MoKo – They Should call it MoCash

MoKo for Modern Korean

To kick off the weekend and celebrate the completion of my Master’s degree, I decided to try out MoKo in Culver City with my usual partner in culinary crime, Kristen of Rock My Palate and Husband aka the Cat Wrangler.

MoKo replaces the space that was once Gyenari. Husband and I used to eat at Gyenari for lunch since his workplace was nearby and tried the KBBQ dinners there a couple of times. While a little on the expensive side, we always enjoyed the food and the portions were enough to fill us up. We were a little sad when we heard Gyenari was being replaced but I was curious to see what would be taking over.  MoKo is a new venture by Will Shin of Gyenari with Chris Heyman (Table 8 and 8 oz.) and Chef Gary Robins (Russian Tea Room – NYC).  The menu is still Korean-influenced and it did retain some “grill your own” tabletop options but it is definitely no longer a KBBQ joint. Instead, the idea is to order several plates for sharing, sort of like a Korean tapas bar.

Our Korean Tapas

We opted for the shrimp dumplings, the duck and foie gras dumplings, the kimchee jeon and MoKo wings. At $3/piece, the shrimp dumplings, while deliciously moist and plump, were ridiculously expensive, in my opinion. The duck and foie gras dumplings (3 for $12) were also very good, with the duck flavor hitting first followed by a foie gras finish. The kimchee jeon was a Korean pancake with chopped kimchee mixed in, topped with a crispy slice of pork belly. I wish there had been a little more kick from the kimchee but overall this was good though a little problematic to eat with chopsticks. The MoKo wings had a nice spicy sauce to them but once I got past it, I thought the chicken wing to be a little bland and I wished it had been crispy like Korean-style fried chicken.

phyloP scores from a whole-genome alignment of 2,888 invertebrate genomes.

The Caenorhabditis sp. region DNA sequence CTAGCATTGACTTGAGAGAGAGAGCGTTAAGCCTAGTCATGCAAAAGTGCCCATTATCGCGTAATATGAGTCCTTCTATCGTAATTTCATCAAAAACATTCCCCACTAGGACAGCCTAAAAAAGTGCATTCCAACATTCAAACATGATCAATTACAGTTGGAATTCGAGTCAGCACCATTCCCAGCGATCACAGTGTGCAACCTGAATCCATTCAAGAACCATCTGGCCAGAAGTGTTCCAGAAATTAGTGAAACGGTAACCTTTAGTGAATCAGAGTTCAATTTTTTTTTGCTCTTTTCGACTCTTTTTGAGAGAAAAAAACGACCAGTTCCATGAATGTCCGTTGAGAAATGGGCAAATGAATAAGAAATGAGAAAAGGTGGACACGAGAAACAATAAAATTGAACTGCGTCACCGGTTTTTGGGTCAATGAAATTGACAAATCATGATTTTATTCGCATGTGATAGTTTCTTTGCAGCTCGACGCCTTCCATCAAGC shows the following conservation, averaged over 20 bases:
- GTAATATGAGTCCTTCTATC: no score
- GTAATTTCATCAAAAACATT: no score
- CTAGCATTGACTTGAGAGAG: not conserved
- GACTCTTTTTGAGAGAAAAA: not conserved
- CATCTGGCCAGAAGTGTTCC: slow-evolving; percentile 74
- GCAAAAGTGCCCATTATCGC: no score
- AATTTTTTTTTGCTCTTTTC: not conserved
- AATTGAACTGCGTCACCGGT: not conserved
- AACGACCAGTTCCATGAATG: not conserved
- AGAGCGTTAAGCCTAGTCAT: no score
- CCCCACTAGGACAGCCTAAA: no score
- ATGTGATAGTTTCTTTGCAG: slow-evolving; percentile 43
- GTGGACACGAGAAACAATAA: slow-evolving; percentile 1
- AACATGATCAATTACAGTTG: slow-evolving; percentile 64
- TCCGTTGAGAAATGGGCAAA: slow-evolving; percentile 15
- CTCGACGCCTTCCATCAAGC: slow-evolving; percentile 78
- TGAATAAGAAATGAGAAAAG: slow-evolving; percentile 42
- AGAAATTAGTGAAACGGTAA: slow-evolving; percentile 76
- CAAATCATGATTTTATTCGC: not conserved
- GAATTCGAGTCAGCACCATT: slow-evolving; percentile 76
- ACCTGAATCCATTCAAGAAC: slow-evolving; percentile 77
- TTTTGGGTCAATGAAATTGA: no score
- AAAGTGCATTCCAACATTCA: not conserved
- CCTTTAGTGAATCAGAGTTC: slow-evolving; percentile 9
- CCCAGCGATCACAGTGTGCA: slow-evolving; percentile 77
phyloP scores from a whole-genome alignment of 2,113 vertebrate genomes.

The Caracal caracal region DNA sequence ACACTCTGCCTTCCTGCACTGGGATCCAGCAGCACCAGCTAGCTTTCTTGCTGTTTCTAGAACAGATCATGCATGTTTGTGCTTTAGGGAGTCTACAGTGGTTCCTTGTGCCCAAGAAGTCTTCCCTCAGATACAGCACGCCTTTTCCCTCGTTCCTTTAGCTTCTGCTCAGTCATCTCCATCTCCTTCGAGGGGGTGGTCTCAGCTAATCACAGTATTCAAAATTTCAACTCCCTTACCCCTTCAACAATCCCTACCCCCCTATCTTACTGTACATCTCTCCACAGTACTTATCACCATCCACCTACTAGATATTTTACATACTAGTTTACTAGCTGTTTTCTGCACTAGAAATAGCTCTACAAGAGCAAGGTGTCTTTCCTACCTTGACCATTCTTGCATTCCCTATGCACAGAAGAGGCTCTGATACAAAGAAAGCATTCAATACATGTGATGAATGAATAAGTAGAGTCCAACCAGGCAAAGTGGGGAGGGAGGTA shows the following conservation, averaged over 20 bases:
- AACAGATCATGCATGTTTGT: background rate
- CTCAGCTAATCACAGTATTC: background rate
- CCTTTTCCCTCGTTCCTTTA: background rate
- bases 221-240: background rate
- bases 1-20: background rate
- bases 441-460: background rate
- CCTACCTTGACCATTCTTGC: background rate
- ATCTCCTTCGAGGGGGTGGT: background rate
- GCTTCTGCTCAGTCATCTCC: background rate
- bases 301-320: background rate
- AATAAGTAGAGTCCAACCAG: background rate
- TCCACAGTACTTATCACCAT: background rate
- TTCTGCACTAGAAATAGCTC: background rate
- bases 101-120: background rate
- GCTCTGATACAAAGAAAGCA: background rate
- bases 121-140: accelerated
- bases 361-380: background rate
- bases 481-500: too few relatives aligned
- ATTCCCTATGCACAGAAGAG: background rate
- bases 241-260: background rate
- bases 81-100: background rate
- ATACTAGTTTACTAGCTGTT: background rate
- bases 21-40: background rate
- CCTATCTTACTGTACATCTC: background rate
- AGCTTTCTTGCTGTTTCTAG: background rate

One thing that I noticed on the menu that made me guffaw was that they charged for “banchan” plates.  The Korean in me just has to say no to this!

Overall, I thought the fusion food was pretty solid but the price tag was high enough to make me hesitate to return.  If you really want Korean-style food, it seems financially smarter to drive a little further to K-town but you definitely won’t get the sophisticated ambiance of MoKo or the excellent service.  I can’t shake the feeling that MoKo is trying to be more of a hip upscale hang-out to attract the Culver City night life than an actual restaurant….  While I’m not one to balk at expensive dining, I do expect a certain quality and quantity for said prices and in this case, the quantity aspect just wasn’t there for me.  I left hungrier and poorer than I would have preferred.

I have to give MoKo 2 1/2 NOMs.  If it wasn’t so pricey, I would have given it 3..

9540 Culver Blvd
Los Angeles, CA 90232
(310) 838-3131

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4 comments on “MoKo – They Should call it MoCash

  1. Man, $3 a piece for what looked like siu mai…..

  2. I was just thinking that it looked like siu mai too!! hahaha

  3. The menu and slightly inflated looking prices didn’t get me excited, but I’ve been hearing some pretty good reactions as well. Now I know to skip the shrimp dumplings!

  4. Pingback: Culver City: Moko Now Open « The Minty

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